Peter Ackerman and Jack Duvall, in A Force More Powerful, offer an account of the power of non-violent resistance against modern Pharoahs:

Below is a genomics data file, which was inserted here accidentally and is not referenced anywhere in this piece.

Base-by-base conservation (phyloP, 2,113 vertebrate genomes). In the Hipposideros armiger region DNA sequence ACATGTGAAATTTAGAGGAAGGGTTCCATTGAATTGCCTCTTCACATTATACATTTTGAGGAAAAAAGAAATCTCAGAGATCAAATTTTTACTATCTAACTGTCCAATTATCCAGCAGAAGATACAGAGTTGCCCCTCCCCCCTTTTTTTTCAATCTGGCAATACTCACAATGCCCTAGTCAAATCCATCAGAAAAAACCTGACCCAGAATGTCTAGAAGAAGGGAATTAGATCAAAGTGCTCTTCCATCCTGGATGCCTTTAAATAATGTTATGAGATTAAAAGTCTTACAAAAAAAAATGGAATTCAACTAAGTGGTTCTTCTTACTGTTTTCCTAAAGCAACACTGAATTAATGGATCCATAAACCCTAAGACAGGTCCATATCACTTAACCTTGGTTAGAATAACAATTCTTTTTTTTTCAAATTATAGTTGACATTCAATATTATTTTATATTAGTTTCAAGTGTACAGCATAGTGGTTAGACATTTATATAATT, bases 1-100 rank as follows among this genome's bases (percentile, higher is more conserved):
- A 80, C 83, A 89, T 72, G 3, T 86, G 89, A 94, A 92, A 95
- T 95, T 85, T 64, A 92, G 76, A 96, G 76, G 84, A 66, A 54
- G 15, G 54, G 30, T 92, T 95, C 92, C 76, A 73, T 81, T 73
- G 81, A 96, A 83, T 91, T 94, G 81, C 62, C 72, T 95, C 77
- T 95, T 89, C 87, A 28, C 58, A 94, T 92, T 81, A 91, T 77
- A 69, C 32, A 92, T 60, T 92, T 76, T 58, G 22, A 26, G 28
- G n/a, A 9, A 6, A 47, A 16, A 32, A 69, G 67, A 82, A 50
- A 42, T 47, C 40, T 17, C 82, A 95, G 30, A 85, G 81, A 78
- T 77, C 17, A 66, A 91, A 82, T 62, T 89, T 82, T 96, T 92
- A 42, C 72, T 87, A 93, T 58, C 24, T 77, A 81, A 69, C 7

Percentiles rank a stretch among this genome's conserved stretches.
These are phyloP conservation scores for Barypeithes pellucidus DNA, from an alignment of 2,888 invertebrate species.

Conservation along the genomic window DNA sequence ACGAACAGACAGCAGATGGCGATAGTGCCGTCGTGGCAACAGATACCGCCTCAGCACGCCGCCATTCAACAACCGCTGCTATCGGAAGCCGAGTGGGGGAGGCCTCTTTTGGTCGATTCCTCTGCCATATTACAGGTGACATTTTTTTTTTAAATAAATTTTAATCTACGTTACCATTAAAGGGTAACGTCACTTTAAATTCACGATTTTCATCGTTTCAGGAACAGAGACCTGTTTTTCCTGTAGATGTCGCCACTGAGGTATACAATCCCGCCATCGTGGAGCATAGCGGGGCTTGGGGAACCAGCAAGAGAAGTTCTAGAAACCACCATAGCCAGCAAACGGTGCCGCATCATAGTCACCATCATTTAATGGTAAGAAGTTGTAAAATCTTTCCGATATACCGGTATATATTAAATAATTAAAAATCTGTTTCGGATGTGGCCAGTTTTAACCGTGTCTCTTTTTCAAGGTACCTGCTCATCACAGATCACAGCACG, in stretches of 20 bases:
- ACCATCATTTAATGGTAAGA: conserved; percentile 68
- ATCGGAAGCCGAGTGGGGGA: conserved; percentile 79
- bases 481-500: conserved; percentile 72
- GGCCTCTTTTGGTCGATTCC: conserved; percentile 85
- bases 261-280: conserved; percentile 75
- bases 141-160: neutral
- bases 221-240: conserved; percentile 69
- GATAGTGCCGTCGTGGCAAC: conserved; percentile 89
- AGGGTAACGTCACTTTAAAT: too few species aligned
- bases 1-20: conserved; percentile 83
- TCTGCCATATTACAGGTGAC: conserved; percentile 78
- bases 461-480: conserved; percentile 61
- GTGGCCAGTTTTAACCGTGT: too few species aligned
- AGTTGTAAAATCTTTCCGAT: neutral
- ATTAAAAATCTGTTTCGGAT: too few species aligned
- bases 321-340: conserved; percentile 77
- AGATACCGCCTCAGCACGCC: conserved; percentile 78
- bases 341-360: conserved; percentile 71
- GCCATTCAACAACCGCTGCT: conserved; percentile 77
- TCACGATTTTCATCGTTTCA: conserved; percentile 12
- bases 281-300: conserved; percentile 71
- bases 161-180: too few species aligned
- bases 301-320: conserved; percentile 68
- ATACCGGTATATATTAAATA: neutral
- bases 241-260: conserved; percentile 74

This great civil strike, the most impressive of its kind in Latin American history, had been driven by a decentralized campaign, relying on a cascade of individuals contacting and recruiting one another. But now that it was a force to be reckoned with, some kind of executive organization, to speak for strikers and negotiate with the regime, was needed. On the night of May 5, at the home of Hermogenes Alvarado, people representing students, market women, banks, the professions, commercial employees, day laborers, and bus and taxi drivers met and elected a slightly less representative National Reconstruction Committee. It had five members: a student, a physician, a Mortgage Bank attorney, a commercial employee, and a retired general. The next day the Committee came up with a list of demands, while offering the president a guarantee of safety and suggesting that he leave El Salvador. The opposition was now organized and flexing its muscles. While the regime had not done anything decisive to quell the resistance, neither did it show any signs of yielding. The general addressed the nation over the radio, hailing those who were still working and accusing strike leaders of trying to ‘sow panic in the different social classes.’ The next day a leaflet announced the formation of a ‘Workers Anti-Revolutionary Committee,’ and Martinez called on business owners to open their doors once again. The dictator, who had so recently aroused great fear, was now reduced to beseeching his people to do what he asked. Martinez seemed to be losing his appetite for intimidation, telling one official to ‘avoid trouble’ with strikers. ‘In the first days of April, I defeated the insurrectionists with arms, but finally they provoked a strike,’ the general said in an interview shortly after the strike ended. ‘Then I no longer wanted to fight. At whom was I going to fire? At children and youths who did not completely realize what they were doing?’ The general who ha dnot blanched at the killing of thousands of peasants a decade before could not use his weapons when his moment of greatest peril arrived.


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